The male reproductive organs consist of testes, testes sac, seminal vesicle, spermiducal funnel, vasa differentia, prostate gland, accessory gland, genital papillae.

TESTES: The two pair of testis are located at different segments. One is located at the 10th segment and the other is located at the 11th segment. Production of sperms is the function of the Testes. These are contained in their respective testis sac. The testes produce spermatogonia or sperms.

TESTES SACS: The testes are contained in the testes sacs. These sacs are filled with fluid. Along with the testes, the spermiducal funnels are also located within the sac located at the 10th segment. Whereas, the sac located at the 11th segment encloses the testis, spermiducal funnel as well as the seminal vesicle of that segment. Hence the sac at the 11th segment is comparatively larger in size. The testes sacs are connected with the seminal vesicles through a duct. As the testes sacs develop from the body cavity as a small outgrowth, they become saccular on the sideways.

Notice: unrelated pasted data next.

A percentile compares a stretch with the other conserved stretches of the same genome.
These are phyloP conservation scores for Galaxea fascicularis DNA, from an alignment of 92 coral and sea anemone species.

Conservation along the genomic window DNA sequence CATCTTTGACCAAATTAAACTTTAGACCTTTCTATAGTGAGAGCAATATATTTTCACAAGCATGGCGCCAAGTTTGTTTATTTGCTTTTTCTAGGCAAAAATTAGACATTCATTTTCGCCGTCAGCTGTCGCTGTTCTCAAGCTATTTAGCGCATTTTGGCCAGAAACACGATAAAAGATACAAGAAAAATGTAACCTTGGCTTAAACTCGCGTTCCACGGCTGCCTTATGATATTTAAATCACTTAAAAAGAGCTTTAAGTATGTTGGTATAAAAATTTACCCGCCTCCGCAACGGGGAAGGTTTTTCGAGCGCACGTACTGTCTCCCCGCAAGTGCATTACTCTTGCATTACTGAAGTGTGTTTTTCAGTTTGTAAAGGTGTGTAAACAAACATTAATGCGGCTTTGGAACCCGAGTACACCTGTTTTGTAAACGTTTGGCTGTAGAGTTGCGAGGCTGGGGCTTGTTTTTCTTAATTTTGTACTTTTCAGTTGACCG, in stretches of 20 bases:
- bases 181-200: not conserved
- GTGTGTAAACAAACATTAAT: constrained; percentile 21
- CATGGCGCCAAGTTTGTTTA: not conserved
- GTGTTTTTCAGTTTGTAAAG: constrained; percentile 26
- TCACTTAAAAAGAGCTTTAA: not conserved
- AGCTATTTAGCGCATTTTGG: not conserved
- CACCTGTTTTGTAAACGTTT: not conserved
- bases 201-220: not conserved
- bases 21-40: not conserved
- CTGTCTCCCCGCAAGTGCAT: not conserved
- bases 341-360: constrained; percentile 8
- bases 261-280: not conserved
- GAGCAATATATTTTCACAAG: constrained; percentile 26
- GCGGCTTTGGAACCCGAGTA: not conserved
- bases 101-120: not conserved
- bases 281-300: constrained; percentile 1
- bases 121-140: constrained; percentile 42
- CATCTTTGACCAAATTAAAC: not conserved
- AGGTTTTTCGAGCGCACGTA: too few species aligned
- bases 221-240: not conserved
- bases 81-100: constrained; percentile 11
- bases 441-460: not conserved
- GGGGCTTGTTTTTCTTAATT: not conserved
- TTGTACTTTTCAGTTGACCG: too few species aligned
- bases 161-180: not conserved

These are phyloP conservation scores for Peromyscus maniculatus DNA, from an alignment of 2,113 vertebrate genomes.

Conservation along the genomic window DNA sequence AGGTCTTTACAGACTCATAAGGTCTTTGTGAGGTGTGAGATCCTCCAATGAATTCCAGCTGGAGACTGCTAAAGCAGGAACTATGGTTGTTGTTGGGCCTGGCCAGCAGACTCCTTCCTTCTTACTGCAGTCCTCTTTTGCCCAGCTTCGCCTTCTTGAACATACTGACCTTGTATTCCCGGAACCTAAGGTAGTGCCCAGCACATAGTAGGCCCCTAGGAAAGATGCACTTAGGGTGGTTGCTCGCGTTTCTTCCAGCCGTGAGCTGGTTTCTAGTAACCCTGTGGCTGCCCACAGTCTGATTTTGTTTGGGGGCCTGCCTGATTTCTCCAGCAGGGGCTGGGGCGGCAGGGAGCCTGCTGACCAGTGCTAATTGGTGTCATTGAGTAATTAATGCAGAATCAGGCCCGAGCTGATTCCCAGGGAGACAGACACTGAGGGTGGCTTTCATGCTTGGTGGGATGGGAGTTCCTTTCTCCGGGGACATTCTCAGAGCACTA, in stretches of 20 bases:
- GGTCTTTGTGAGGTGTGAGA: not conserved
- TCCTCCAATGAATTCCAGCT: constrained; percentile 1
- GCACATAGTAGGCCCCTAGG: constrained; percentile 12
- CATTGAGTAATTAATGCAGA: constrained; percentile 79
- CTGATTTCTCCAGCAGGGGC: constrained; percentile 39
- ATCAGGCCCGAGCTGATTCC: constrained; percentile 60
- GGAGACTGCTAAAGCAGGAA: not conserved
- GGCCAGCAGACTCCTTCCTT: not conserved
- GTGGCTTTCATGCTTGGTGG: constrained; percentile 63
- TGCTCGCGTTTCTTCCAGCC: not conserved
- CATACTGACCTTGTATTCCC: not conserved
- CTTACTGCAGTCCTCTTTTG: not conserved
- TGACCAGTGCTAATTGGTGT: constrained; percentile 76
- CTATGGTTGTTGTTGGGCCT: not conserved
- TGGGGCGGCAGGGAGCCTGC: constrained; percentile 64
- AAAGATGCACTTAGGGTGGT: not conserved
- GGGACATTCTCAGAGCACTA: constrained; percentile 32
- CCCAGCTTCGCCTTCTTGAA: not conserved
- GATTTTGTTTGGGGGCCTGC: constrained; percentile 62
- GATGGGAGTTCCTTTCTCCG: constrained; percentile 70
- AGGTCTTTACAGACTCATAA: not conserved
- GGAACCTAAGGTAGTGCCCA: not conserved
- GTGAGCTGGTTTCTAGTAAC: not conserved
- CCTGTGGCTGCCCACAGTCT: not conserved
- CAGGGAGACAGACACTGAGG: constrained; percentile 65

SEMINAL VESICLE: The spermatogonia are transferred to the testes sacs from the testes and then to the seminal vesicles where they develop into sperms. When the sperms are mature enough, they go back to the testes sacs and then into the spermiducal funnels. After spermatogonia undergo maturation division, sperm or spermatozoa are formed.

SPERMIDUCAL FUNNELS: Found just below the testes, the spermiductal funnels are ciliated, meaning that they have tiny hair-like projections. They are located at the 10th and 12th segments. From the seminal vesicle, the mature sperms travel back to the testes sac and move to vasa differentia through the spermiducal funnel.

VASA DIFFERENTIA: From the segments 12th to 17th, there are four tubes called vasa differentia. The duct of the prostate gland links with vasa differentia at the 17th segment. They are also ciliated internally.

PROSTATE GLAND: The prostate glands can extend from the 16th segment up to the 21st segment. They unite with the vasa differentia and opens at the genital fissure.